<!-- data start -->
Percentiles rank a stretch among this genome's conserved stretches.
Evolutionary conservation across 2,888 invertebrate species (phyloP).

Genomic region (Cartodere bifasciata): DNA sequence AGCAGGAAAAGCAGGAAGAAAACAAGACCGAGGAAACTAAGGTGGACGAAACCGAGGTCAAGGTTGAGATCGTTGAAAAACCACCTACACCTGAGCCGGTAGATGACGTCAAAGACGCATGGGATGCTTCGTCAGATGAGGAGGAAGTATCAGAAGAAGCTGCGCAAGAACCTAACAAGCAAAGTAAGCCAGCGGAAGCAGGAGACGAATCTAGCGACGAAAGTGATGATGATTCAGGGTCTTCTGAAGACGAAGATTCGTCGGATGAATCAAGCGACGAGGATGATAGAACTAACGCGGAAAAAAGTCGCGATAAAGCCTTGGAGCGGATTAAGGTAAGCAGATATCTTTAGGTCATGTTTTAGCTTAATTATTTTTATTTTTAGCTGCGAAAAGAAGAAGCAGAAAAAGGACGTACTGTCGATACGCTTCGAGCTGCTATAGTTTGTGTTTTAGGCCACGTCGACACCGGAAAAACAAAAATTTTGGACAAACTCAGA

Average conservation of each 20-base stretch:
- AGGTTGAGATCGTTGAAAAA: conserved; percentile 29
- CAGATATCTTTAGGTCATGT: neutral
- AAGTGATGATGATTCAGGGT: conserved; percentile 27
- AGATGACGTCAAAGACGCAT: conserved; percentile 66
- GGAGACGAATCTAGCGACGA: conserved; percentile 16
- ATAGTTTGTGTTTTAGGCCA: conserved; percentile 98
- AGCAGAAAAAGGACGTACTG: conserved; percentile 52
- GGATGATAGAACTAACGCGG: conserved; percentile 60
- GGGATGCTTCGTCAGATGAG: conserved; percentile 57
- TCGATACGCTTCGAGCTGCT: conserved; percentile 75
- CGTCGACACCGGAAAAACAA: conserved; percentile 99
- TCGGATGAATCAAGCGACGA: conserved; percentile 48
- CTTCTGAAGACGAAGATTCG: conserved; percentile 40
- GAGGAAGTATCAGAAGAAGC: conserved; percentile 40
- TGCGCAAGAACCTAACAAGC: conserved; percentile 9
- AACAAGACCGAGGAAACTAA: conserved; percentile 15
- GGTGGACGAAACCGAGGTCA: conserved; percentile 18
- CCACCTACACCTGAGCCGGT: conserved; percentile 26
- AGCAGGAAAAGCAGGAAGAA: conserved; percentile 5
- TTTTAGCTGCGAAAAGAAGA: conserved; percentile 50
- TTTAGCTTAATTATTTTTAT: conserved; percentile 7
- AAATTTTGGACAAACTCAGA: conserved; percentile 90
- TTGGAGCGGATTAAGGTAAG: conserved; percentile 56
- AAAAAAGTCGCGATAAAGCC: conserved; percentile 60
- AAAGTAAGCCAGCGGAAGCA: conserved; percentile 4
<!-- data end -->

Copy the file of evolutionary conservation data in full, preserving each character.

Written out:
Percentiles rank a stretch among this genome's conserved stretches.
Evolutionary conservation across 2,888 invertebrate species (phyloP).

Genomic region (Cartodere bifasciata): DNA sequence AGCAGGAAAAGCAGGAAGAAAACAAGACCGAGGAAACTAAGGTGGACGAAACCGAGGTCAAGGTTGAGATCGTTGAAAAACCACCTACACCTGAGCCGGTAGATGACGTCAAAGACGCATGGGATGCTTCGTCAGATGAGGAGGAAGTATCAGAAGAAGCTGCGCAAGAACCTAACAAGCAAAGTAAGCCAGCGGAAGCAGGAGACGAATCTAGCGACGAAAGTGATGATGATTCAGGGTCTTCTGAAGACGAAGATTCGTCGGATGAATCAAGCGACGAGGATGATAGAACTAACGCGGAAAAAAGTCGCGATAAAGCCTTGGAGCGGATTAAGGTAAGCAGATATCTTTAGGTCATGTTTTAGCTTAATTATTTTTATTTTTAGCTGCGAAAAGAAGAAGCAGAAAAAGGACGTACTGTCGATACGCTTCGAGCTGCTATAGTTTGTGTTTTAGGCCACGTCGACACCGGAAAAACAAAAATTTTGGACAAACTCAGA

Average conservation of each 20-base stretch:
- AGGTTGAGATCGTTGAAAAA: conserved; percentile 29
- CAGATATCTTTAGGTCATGT: neutral
- AAGTGATGATGATTCAGGGT: conserved; percentile 27
- AGATGACGTCAAAGACGCAT: conserved; percentile 66
- GGAGACGAATCTAGCGACGA: conserved; percentile 16
- ATAGTTTGTGTTTTAGGCCA: conserved; percentile 98
- AGCAGAAAAAGGACGTACTG: conserved; percentile 52
- GGATGATAGAACTAACGCGG: conserved; percentile 60
- GGGATGCTTCGTCAGATGAG: conserved; percentile 57
- TCGATACGCTTCGAGCTGCT: conserved; percentile 75
- CGTCGACACCGGAAAAACAA: conserved; percentile 99
- TCGGATGAATCAAGCGACGA: conserved; percentile 48
- CTTCTGAAGACGAAGATTCG: conserved; percentile 40
- GAGGAAGTATCAGAAGAAGC: conserved; percentile 40
- TGCGCAAGAACCTAACAAGC: conserved; percentile 9
- AACAAGACCGAGGAAACTAA: conserved; percentile 15
- GGTGGACGAAACCGAGGTCA: conserved; percentile 18
- CCACCTACACCTGAGCCGGT: conserved; percentile 26
- AGCAGGAAAAGCAGGAAGAA: conserved; percentile 5
- TTTTAGCTGCGAAAAGAAGA: conserved; percentile 50
- TTTAGCTTAATTATTTTTAT: conserved; percentile 7
- AAATTTTGGACAAACTCAGA: conserved; percentile 90
- TTGGAGCGGATTAAGGTAAG: conserved; percentile 56
- AAAAAAGTCGCGATAAAGCC: conserved; percentile 60
- AAAGTAAGCCAGCGGAAGCA: conserved; percentile 4